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Forget Dogecoin: These Are the Smartest Stocks to Buy Now

Investors have a lot to be thankful for over the past 11 months. Since hitting the bear market low on March 23, the benchmark S&P 500 and tech-focused Nasdaq Composite have returned 73% and 96%, respectively, through Feb. 23, 2021.

Yet, neither figure comes close to matching the returns seen in most brand-name cryptocurrencies. For example, Bitcoin, the largest digital currency by market cap, has gained nearly 620% through Feb. 23 since the March 23 bottom for the stock market.

But even Bitcoin has been left in the dust by one supercharged digital token: Dogecoin (CRYPTO: DOGE). Dogecoin has gained almost 1,050% year-to-date, and is up just shy of 2,000% on a trailing four-month basis.

Image source: Getty Images.

Dogecoin: All bark, no bite

If you're wondering how an asset can gain more than 1,000% in less than two months, look no further than the power of cult investing on retail boards like Reddit or social sharing platforms like Twitter. Similar to how the WallStreetBets community on Reddit banded together to take on the perceived big money in heavily short-sold stocks, retail investors on Reddit's SatoshiStreetBets board stuck together and piled into the exceptionally low-priced Dogecoin. It even received support from Tesla Motors' CEO Elon Musk, who pumped up the alt-coin via a series of tweets.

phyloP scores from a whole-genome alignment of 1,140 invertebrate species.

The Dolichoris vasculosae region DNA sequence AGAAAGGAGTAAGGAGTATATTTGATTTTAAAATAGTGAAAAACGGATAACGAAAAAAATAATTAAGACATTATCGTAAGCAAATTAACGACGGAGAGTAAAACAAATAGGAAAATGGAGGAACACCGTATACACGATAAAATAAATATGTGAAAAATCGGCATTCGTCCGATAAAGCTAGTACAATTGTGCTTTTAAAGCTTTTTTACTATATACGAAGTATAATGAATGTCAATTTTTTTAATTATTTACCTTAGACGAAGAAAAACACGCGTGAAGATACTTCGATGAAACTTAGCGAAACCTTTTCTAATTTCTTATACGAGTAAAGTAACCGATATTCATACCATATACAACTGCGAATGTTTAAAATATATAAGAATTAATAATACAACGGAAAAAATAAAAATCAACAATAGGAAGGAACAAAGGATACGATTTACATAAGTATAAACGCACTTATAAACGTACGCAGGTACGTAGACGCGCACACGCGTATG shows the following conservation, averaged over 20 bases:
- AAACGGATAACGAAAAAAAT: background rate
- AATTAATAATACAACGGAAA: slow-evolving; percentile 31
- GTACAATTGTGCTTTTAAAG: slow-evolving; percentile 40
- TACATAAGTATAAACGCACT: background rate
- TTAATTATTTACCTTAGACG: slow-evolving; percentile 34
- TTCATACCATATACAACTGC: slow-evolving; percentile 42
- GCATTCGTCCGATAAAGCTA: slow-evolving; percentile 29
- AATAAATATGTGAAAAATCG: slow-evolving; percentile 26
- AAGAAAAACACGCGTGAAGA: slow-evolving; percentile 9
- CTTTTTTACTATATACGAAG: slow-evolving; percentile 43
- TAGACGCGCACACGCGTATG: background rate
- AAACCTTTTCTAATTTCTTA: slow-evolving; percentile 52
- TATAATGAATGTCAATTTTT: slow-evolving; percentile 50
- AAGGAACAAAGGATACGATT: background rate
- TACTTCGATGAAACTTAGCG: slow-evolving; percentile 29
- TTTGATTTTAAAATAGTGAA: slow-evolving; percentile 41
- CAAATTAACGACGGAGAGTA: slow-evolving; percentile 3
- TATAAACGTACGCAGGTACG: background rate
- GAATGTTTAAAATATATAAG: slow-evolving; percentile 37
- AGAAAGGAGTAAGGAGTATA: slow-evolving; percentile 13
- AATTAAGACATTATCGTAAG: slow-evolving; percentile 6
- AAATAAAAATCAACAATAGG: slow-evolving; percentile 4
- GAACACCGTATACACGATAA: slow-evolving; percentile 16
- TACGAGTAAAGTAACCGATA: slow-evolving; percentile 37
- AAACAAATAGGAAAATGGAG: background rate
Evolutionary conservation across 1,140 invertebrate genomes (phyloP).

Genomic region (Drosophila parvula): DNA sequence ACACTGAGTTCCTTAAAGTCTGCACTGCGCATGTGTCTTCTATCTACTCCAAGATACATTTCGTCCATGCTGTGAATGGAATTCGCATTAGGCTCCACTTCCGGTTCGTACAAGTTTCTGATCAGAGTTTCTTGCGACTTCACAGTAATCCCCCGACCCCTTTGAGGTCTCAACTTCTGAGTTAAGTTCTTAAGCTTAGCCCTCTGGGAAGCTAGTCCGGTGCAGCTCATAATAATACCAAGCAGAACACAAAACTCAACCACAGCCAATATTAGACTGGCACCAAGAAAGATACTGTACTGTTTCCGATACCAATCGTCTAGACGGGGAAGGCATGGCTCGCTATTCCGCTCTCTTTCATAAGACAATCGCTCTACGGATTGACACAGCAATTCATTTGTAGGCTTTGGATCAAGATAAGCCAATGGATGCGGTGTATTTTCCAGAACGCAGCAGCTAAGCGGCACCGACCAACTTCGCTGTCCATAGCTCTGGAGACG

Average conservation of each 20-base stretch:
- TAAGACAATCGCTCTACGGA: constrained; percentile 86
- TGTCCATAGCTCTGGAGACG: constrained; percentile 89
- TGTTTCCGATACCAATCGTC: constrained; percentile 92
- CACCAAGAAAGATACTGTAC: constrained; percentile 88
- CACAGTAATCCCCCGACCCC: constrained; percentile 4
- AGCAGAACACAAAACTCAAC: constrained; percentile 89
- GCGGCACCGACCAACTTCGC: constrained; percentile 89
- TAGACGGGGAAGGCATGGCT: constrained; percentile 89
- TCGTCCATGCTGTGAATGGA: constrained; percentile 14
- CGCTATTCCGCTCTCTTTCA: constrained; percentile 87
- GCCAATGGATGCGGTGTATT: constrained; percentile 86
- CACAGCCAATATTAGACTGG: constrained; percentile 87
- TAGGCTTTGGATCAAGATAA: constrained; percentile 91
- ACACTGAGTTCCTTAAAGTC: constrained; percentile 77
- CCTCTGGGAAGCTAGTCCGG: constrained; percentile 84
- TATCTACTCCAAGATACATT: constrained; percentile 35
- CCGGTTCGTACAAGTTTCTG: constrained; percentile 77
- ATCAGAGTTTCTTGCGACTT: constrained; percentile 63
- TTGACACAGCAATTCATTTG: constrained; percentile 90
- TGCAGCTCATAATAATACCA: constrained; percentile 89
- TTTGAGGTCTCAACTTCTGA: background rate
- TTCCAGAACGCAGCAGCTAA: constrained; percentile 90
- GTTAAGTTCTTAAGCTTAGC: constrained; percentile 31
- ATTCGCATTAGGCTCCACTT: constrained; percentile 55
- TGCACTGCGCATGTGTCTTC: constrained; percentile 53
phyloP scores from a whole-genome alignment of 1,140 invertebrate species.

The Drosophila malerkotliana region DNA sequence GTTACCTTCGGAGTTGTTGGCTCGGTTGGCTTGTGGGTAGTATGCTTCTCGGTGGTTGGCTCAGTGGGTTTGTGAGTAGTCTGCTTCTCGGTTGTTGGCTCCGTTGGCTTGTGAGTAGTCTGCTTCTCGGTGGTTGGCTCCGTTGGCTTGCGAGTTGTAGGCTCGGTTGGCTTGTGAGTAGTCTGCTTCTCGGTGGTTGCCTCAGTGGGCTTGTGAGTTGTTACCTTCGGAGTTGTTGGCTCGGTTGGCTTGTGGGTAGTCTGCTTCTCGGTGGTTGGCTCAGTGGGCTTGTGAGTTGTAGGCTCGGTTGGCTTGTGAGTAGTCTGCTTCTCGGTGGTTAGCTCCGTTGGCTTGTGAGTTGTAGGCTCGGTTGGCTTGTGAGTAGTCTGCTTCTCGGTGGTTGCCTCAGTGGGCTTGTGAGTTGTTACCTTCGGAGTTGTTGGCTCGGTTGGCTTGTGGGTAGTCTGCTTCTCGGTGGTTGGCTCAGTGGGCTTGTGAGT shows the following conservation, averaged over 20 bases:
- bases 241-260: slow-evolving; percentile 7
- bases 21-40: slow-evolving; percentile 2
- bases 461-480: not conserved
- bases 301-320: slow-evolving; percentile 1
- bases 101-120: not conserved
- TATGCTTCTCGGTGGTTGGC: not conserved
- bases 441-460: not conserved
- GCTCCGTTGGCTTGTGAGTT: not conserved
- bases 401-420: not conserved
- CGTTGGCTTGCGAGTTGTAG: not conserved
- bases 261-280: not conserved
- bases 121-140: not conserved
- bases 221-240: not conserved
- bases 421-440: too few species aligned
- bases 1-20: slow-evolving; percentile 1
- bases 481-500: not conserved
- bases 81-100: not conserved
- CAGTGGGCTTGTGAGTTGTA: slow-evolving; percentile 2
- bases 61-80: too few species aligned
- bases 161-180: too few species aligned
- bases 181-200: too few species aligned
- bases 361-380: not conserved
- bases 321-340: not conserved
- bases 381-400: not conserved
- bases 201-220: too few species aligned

The problem is that Dogecoin was a joke from the get-go, and there's nothing about its utility that's going to change that. It was created in a matter of hours in 2013 by two engineers who thought it'd be funny to splice the two hottest things on the internet -- cryptocurrency and a Shiba Inu dog meme -- into one.

It can be bought and sold on select crypto exchanges, but has very limited utility. This is to say that only a fractionally small percentage of businesses accept it as a form of payment.

In other words, it has all the characteristics of a pump-and-dump asset, with the dump coming up at some point in the future.

Dump Dogecoin and put your money to work in stocks with staying power

Instead of investing your hard-earned money in a digital joke, consider putting it to work in businesses that have tangible long-term growth prospects and offer healthy upside. Here are three of the smartest stocks you can buy right now.

Image source: Getty Images.

Mastercard

If you really have an inescapable itch to gain cryptocurrency exposure, ancillary stocks like payment facilitator Mastercard (NYSE: MA) would be a smart bet. Mastercard recently announced that it would begin supporting a handful of cryptocurrencies on its network later this year.

However, the game-changing potential for Mastercard remains its cashless payment facilitation. Since a majority of the world's transactions are still conducted in cash, Mastercard's runway to expand its payment network into underbanked regions of the world could lead to multiple decades of high single-digit to low double-digit growth.

Mastercard's operating model is also tied to the health of the U.S. and global economy. When the U.S. and global economy are growing, consumers and businesses spend more. Higher spending should make Mastercard, which is driven by merchant fees, more money. Since periods of economic expansion last considerably longer than contractions and recessions, Mastercard is playing a numbers game that it's bound to win.